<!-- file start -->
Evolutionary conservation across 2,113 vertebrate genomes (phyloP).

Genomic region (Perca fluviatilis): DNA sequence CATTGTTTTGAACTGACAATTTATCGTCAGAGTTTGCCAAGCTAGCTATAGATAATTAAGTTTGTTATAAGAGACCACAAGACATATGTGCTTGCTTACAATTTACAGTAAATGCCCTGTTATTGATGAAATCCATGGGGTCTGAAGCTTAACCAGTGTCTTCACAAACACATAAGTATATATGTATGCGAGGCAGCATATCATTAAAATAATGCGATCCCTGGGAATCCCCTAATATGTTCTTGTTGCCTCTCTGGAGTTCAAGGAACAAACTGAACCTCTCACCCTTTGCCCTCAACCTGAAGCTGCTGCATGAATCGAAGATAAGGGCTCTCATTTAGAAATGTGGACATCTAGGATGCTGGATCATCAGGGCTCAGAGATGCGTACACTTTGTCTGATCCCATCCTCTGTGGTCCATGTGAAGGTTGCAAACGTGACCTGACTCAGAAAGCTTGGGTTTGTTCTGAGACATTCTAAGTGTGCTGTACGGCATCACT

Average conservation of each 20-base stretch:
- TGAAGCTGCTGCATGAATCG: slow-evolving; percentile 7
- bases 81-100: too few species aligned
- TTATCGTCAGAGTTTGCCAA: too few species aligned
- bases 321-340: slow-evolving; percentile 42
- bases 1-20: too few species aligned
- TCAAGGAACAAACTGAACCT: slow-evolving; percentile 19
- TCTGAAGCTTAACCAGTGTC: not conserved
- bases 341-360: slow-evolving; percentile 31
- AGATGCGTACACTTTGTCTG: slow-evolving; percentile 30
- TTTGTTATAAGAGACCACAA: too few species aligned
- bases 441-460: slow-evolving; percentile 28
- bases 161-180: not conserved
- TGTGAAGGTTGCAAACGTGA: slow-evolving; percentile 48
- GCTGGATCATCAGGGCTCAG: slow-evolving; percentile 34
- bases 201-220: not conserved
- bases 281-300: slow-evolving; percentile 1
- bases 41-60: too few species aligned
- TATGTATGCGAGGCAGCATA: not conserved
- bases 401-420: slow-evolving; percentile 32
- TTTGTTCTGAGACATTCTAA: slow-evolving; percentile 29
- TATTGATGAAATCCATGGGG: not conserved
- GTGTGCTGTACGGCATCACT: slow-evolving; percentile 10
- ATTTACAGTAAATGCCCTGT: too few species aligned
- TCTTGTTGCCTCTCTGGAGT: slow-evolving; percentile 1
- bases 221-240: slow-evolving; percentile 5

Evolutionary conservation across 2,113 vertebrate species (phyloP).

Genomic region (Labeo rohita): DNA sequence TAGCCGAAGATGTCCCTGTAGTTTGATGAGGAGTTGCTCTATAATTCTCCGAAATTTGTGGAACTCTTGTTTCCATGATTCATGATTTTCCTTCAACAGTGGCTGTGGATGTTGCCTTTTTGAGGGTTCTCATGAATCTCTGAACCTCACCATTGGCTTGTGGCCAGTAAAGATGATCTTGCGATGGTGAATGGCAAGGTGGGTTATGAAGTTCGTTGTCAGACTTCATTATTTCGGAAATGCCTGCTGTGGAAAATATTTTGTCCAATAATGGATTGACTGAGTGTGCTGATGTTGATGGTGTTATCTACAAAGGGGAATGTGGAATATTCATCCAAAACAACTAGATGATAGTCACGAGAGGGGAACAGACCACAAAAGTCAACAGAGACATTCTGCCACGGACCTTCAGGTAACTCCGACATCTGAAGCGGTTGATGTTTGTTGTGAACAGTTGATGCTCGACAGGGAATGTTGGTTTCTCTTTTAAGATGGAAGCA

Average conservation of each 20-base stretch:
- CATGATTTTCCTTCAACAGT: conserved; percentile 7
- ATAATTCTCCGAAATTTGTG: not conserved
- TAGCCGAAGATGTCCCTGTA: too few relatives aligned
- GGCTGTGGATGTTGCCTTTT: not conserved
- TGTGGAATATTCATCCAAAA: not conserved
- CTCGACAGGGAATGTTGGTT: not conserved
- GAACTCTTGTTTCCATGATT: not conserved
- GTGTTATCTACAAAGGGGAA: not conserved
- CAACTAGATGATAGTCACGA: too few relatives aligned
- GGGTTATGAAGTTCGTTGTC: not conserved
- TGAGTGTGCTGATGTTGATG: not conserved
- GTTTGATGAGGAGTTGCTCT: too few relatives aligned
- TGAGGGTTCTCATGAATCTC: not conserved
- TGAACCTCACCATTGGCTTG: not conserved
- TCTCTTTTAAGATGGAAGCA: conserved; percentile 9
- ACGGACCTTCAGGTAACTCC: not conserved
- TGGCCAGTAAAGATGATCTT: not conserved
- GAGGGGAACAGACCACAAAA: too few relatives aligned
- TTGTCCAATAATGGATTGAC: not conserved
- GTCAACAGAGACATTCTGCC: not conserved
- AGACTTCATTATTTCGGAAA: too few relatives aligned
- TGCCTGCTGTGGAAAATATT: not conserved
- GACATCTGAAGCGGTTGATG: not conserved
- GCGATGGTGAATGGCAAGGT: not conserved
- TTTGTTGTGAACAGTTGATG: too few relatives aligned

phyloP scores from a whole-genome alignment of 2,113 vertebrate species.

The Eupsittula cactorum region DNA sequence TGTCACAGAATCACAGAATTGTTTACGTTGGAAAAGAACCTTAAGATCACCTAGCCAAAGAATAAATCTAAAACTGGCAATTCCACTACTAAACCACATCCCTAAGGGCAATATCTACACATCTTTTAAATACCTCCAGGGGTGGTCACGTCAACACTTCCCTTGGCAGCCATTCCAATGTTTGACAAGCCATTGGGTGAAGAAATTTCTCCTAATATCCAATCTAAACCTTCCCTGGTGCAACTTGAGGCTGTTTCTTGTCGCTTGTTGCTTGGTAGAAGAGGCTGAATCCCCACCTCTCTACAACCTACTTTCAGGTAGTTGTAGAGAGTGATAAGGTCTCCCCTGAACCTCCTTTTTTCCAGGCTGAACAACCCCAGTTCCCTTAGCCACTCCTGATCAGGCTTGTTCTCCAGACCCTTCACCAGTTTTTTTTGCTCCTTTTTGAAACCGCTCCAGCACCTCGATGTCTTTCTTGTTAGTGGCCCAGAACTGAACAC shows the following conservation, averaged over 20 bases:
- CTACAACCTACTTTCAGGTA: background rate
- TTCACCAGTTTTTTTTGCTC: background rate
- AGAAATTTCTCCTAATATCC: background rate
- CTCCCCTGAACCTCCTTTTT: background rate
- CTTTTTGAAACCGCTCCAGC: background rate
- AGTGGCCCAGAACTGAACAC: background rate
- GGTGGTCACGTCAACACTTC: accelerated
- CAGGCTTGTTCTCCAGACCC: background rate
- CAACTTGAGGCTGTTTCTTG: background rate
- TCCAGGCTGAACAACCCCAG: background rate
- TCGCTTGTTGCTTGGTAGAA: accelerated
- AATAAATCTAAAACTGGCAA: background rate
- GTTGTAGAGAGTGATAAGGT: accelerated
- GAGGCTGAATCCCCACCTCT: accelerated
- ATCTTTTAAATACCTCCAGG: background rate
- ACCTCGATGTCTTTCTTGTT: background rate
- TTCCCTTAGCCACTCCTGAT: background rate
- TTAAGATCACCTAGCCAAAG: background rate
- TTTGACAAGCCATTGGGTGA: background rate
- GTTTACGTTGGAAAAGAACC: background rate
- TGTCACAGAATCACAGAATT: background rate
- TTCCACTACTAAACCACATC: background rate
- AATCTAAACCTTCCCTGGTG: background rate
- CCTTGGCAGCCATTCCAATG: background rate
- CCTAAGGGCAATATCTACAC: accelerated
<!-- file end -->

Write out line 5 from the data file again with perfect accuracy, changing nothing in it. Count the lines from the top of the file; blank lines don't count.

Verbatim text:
- bases 81-100: too few species aligned